people and became house cats. That, in turn, created space for other cats to
be rescued by the program.
" We're saving cats and helping people. And it's always great when the two
closer together and we can place another cat," she said. "It's what
I call a win-win-win."
30, 2015 - "No one shall deny me my own conclusions,
nor my cat her reflective purr."
- Irving Townsend
Gratuitous Kittiness: Two cats in one.
Mewvie: "Gimme dat icy cream!"
1, 2015 - "A cat is the only domestic animal I know
who toilet trains itself and does a damned impressive job
of it." - Joseph Epstein
Gratuitous Kittiness: So very handsome.
Mewvie: Whoa! Cat feeds baby birds like a momma bird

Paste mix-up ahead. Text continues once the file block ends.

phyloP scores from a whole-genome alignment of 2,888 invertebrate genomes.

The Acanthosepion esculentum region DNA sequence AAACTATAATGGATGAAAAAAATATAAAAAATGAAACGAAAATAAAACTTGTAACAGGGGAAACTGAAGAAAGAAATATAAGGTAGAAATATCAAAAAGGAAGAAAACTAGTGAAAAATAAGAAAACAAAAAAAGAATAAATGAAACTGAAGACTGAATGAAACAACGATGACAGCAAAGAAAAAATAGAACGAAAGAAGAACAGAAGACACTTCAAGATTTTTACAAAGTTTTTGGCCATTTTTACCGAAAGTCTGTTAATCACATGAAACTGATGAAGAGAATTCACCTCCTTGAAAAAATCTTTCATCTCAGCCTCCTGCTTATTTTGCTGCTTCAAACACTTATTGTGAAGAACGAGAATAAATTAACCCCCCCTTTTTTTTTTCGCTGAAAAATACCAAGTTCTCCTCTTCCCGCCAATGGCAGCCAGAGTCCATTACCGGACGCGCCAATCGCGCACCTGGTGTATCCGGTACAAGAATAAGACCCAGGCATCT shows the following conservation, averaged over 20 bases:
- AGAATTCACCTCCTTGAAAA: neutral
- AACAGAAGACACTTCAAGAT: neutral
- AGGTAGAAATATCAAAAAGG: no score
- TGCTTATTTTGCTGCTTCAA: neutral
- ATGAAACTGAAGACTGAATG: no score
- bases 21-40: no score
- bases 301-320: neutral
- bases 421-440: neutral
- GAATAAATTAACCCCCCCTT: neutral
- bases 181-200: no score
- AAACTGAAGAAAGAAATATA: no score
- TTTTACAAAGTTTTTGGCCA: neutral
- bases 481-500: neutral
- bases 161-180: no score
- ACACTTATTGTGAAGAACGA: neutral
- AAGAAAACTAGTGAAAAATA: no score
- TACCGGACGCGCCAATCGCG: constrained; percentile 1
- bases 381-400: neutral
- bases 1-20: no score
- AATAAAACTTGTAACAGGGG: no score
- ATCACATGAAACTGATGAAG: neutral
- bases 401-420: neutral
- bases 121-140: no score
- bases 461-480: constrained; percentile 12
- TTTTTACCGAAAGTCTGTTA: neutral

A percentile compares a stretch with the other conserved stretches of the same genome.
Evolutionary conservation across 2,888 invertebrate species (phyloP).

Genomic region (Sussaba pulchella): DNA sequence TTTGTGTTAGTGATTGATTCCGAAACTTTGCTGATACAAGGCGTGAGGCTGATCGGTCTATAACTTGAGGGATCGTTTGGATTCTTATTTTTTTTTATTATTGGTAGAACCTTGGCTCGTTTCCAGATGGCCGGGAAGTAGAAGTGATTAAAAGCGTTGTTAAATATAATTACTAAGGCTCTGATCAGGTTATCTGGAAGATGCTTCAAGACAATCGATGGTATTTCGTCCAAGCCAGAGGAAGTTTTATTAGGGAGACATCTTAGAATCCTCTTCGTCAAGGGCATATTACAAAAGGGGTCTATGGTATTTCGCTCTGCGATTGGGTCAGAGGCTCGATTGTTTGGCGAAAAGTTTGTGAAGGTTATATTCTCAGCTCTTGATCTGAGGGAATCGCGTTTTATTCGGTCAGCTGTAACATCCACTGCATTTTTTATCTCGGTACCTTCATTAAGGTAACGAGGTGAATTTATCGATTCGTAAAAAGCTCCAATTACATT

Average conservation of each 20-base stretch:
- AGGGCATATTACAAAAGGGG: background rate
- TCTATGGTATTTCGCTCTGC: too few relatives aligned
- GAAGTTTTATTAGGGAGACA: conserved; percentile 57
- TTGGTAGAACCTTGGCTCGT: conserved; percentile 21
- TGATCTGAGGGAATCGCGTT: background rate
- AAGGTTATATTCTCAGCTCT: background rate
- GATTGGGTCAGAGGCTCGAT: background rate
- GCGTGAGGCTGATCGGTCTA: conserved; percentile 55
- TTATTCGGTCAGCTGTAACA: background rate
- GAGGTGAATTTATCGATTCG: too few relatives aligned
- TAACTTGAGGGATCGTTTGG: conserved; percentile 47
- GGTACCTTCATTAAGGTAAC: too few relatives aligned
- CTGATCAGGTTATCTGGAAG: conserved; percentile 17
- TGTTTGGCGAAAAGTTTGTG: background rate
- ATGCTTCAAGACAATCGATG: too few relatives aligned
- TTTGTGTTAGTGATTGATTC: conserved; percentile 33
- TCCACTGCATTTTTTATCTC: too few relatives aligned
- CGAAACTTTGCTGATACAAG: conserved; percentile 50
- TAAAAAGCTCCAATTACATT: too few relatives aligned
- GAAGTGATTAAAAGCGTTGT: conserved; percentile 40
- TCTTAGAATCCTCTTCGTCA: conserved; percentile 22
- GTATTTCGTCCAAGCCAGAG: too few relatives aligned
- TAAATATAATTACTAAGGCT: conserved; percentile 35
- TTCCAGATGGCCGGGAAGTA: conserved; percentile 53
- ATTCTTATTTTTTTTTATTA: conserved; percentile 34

it. Cats are gonna scratch.
By Elizabeth Marshall Thomas
I once saw a photo of an enormous mound of fluff piled on someone’s
lawn. I had no idea what it was, then learned it was a sofa belonging
to a veterinarian whose cats had destroyed it.
Most of us who live with cats have noticed that they like to sharpen
their claws, and will do this on whatever is handy, especially if it’s
made of fabric or paper, more especially if it’s stuffed with cotton
batting, and sooner or later will reduce the object to the condition
of the veterinarian’s sofa. So how to stop them?
Alas, you can’t stop them. If you see them clawing and yell, “STOP
STOP!,” they keep right on clawing because sharp claws are more
important to them than your whims. Certain people have their cats declawed,
meaning that the tips of the cats’ toes are cut off. This is harmful,
especially if the cat goes outdoors. It might need to defend itself or
climb a tree if threatened by something. A cat is unsafe without claws.